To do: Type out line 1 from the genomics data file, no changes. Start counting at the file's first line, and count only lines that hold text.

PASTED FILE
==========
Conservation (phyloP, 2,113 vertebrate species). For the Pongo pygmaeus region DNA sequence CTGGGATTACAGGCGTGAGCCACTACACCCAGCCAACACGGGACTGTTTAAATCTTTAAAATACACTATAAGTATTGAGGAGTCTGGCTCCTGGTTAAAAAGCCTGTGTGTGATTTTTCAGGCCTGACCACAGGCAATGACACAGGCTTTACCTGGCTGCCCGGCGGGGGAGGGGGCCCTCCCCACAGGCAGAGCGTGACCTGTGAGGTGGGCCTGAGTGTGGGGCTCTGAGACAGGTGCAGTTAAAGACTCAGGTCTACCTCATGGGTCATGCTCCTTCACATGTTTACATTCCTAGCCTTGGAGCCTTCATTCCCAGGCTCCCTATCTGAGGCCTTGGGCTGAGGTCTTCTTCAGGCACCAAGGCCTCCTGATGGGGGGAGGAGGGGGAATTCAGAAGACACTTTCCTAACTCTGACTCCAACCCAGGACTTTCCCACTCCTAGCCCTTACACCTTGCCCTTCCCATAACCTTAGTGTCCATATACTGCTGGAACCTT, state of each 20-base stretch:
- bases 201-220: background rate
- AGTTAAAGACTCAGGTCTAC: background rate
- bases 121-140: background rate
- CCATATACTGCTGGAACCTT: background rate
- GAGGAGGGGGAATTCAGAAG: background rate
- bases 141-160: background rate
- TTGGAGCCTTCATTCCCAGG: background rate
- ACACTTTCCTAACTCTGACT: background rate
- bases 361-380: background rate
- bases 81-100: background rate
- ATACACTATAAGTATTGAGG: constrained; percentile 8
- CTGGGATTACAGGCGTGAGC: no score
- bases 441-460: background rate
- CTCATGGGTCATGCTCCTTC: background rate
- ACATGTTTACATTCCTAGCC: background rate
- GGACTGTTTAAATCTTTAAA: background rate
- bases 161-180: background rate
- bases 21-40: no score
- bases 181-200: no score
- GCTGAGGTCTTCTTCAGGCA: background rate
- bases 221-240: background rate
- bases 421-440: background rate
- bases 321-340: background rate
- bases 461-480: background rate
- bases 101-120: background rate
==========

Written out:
Conservation (phyloP, 2,113 vertebrate species). For the Pongo pygmaeus region DNA sequence CTGGGATTACAGGCGTGAGCCACTACACCCAGCCAACACGGGACTGTTTAAATCTTTAAAATACACTATAAGTATTGAGGAGTCTGGCTCCTGGTTAAAAAGCCTGTGTGTGATTTTTCAGGCCTGACCACAGGCAATGACACAGGCTTTACCTGGCTGCCCGGCGGGGGAGGGGGCCCTCCCCACAGGCAGAGCGTGACCTGTGAGGTGGGCCTGAGTGTGGGGCTCTGAGACAGGTGCAGTTAAAGACTCAGGTCTACCTCATGGGTCATGCTCCTTCACATGTTTACATTCCTAGCCTTGGAGCCTTCATTCCCAGGCTCCCTATCTGAGGCCTTGGGCTGAGGTCTTCTTCAGGCACCAAGGCCTCCTGATGGGGGGAGGAGGGGGAATTCAGAAGACACTTTCCTAACTCTGACTCCAACCCAGGACTTTCCCACTCCTAGCCCTTACACCTTGCCCTTCCCATAACCTTAGTGTCCATATACTGCTGGAACCTT, state of each 20-base stretch: